One of my Afghani friends told me that what is happening in Pakistan can be explained quite easily.” What goes around, comes around”. He quietly remarked.
Nations learn from their mistakes. When they introspect their past, they ensure at least one less mistake to make in the future. Mian Sharif admittance here is heartening. These are just a few words that he has spoken; but a center right leader to admit to a failed policy sends a small message that the blinkers in the name of religion are slowly being lifted in Pakistan. We take heart from the small positive developments generated by a rather open democracy in Pakistan. We realize that the road is long, tortuous. Our destination is still a while away, and we may not reach there in our lifetimes. But we are taking very small steps towards a democratic Pakistan where the state works for a just and equitable society for the Pakistanis. We yearn for a Pakistan that provides its citizens protection of their life, property and honour. Where our resources are channelled first and foremost towards providing all of us with education, healthcare and a free society where any of us can go out and explore his or her talents and potential. Religion is an important part of our private lives, but at a state level, anyone’s faith is none of state’s business. We look for a Pakistan where we work with our neighbours to resolve our geographical conflicts to live in a peaceful South Asia. Neither us, nor our neighbours are going anywhere. We might as well live together as progressive and prosperous nations.
And while we disagree with Mian Nawaz Sharif on many fronts, we laud him for this statement. There are far too many negatives in Pakistan. But we hold on to this headline as an indication of a small but an important step towards an introspective Pakistan that is willing to accept responsibility for its past mistakes.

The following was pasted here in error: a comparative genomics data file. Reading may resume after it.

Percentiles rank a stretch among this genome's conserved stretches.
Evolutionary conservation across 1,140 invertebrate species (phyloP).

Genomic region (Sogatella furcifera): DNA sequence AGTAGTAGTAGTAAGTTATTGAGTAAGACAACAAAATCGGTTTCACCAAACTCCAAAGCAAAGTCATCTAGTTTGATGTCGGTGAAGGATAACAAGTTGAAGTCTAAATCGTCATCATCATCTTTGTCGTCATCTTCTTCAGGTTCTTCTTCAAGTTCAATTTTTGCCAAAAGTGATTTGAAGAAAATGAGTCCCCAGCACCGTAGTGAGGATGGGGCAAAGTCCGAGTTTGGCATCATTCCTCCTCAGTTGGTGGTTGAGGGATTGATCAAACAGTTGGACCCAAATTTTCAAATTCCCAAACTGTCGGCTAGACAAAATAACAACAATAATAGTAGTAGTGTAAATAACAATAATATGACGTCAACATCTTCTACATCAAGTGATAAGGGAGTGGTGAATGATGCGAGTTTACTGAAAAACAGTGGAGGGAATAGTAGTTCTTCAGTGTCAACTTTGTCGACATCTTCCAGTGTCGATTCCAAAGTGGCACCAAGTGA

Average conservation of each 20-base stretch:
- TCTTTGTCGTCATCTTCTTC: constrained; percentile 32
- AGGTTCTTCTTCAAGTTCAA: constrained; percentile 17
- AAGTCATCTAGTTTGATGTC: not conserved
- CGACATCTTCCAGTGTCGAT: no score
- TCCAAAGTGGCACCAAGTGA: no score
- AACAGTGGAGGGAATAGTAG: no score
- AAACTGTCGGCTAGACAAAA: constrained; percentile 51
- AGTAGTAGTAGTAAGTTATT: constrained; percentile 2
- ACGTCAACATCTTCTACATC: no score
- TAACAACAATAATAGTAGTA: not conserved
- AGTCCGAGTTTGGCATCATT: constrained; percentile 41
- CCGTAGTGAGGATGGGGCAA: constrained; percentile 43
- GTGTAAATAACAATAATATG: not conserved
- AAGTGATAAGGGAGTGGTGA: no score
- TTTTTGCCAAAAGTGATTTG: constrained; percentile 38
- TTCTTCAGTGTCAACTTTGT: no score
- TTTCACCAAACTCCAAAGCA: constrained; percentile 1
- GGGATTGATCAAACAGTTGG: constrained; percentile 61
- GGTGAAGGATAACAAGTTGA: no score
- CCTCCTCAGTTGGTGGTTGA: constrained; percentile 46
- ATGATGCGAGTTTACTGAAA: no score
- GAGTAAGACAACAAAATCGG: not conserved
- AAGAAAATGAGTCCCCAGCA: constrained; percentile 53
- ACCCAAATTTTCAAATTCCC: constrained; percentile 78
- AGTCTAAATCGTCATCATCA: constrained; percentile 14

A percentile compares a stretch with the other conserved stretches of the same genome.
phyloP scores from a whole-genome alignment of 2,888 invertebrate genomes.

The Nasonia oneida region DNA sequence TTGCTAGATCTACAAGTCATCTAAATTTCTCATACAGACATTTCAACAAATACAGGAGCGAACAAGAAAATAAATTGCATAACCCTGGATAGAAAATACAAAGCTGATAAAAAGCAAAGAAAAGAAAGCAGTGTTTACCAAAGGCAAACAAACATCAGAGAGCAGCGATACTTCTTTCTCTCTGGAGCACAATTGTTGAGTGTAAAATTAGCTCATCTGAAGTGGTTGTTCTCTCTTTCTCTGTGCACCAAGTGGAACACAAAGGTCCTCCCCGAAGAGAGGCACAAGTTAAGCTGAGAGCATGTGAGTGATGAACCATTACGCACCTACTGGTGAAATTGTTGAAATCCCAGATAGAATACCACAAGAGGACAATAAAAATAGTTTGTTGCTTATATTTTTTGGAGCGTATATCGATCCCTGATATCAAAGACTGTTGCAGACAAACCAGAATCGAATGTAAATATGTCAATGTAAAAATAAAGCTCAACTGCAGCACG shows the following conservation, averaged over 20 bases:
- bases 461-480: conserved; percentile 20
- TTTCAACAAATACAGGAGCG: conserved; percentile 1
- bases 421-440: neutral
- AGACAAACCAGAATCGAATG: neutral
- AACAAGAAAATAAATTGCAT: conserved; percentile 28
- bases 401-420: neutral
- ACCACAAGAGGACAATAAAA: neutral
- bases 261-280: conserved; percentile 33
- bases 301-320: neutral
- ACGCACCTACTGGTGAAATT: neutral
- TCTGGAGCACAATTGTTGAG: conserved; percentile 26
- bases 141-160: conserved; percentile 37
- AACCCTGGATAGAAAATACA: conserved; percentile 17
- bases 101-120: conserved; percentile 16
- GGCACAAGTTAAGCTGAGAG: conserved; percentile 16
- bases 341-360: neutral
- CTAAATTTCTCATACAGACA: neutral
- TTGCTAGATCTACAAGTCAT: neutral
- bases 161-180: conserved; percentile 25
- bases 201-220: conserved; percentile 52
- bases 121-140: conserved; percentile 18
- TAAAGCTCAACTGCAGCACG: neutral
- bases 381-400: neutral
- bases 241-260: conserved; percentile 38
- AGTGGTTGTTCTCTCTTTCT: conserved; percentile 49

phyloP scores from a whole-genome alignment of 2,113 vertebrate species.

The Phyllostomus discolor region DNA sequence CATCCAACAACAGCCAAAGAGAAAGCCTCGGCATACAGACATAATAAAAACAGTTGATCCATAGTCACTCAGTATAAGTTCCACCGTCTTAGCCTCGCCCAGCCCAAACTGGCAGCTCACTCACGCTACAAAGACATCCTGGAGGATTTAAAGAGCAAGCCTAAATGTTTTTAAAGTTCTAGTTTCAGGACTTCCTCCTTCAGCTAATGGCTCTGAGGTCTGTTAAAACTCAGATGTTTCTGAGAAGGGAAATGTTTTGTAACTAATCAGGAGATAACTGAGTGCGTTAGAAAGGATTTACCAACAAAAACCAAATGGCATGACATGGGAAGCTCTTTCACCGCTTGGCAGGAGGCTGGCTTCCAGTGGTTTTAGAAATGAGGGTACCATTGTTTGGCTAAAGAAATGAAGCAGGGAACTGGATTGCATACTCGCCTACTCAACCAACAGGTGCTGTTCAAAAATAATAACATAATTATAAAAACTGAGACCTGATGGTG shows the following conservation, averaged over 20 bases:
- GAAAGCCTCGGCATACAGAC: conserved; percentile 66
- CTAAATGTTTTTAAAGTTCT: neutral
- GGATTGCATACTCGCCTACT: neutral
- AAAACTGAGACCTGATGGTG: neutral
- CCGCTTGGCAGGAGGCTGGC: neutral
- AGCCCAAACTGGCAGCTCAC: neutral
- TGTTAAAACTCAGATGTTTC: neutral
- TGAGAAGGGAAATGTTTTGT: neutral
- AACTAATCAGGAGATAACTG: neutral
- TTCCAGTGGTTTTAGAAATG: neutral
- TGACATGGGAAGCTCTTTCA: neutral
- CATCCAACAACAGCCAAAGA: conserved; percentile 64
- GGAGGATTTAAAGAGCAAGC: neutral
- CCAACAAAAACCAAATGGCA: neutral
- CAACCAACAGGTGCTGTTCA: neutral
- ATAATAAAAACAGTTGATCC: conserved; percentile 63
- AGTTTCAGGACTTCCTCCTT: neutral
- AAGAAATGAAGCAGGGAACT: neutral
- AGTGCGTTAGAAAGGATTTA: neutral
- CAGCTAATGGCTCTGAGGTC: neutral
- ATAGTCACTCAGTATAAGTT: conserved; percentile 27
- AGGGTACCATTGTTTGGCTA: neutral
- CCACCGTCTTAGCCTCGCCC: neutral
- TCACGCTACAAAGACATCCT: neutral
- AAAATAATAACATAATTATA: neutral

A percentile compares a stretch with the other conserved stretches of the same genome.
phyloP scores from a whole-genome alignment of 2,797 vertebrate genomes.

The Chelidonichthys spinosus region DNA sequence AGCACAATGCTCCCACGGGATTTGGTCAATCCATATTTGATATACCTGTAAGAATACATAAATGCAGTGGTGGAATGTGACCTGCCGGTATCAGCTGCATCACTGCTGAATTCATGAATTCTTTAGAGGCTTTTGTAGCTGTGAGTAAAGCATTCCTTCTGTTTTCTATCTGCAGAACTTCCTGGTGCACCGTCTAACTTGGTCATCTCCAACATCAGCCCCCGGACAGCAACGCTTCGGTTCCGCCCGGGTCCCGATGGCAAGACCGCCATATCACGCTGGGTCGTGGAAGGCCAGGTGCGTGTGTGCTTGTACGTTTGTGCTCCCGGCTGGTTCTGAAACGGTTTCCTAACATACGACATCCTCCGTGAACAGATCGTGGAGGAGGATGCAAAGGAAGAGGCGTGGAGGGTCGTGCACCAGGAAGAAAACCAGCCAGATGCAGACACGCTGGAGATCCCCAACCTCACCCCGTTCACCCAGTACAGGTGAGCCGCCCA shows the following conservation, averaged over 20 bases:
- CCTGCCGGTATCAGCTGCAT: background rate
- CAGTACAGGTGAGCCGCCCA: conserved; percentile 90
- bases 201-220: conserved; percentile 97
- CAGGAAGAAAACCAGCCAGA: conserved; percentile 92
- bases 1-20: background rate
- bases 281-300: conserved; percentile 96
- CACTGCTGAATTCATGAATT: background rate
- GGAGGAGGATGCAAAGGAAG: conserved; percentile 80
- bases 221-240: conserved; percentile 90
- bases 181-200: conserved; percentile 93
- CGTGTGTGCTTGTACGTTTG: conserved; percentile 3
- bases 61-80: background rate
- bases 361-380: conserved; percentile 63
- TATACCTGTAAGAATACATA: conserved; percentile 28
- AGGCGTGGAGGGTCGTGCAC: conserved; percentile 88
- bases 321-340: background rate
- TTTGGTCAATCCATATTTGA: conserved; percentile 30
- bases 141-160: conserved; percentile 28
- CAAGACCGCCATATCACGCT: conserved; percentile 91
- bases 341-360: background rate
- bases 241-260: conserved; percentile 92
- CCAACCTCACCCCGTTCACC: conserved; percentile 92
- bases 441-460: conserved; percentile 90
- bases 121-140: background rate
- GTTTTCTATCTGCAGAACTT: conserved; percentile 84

ISLAMABAD: Pakistan should stop trying to influence affairs in Afghanistan, the opposition leader said Tuesday, while admitting that the pro-Afghan Taliban policy he pursued when he was prime minister in the 1990s was a failure.
Nawaz Sharif’s comments come as he tries to gain political traction and deflect criticism that his party is beholden to extremist elements. Just last week, he pushed the government to open talks with elements of the Pakistani Taliban, and the ruling party agreed to his proposal to hold a national conference on stopping terrorism.
The remarks also come as Pakistan tries to weigh in on reconciliation efforts between Afghanistan’s government, the US and the Afghan Taliban.
In an interview with Pakistan’s Dunya TV that aired Monday and Tuesday, Sharif appeared to renounce a policy he pursued with vigor while twice prime minister in the 1990s.
”Pakistan should abandon this thinking that Pakistan has to keep influence in Afghanistan,” said Sharif, who heads the Pakistan Muslim League-N party. ”Neither will they accept influence, nor should the pro-influence-minded people here insist on it.”
”Our policy in the past has failed. Neither will such a policy work in future. We have a centuries-old relationship, and we can maintain this relationship only when we remain neutral and support the government elected there with the desire of the Afghan people.”
It was unclear where Sharif would stand on the reconciliation efforts in Afghanistan.
The PML-N has been criticized in recent months for not going after militant outfits in Punjab, a stance analysts say is driven by its reliance on banned militant groups to deliver key votes during elections.
While proposing Saturday for peace talks with militants in Pakistan, Sharif said Islamabad should take the initiative instead of waiting for directives from Washington. But he also said the negotiations should be with militants ”who are ready to talk and ready to listen.”
The government has brokered peace deals with Taliban fighters along the Afghan border in the past, but they have usually collapsed and have often given the militants time to regroup and consolidate their control.
Pakistani Prime Minister Yousuf Raza Gilani announced later Saturday that he’d agreed to Sharif’s proposal that an all-parties conference be held on ways to defeat militancy. No date has been announced, and the potential impact is unclear. At least one past such gathering has already been held. – AP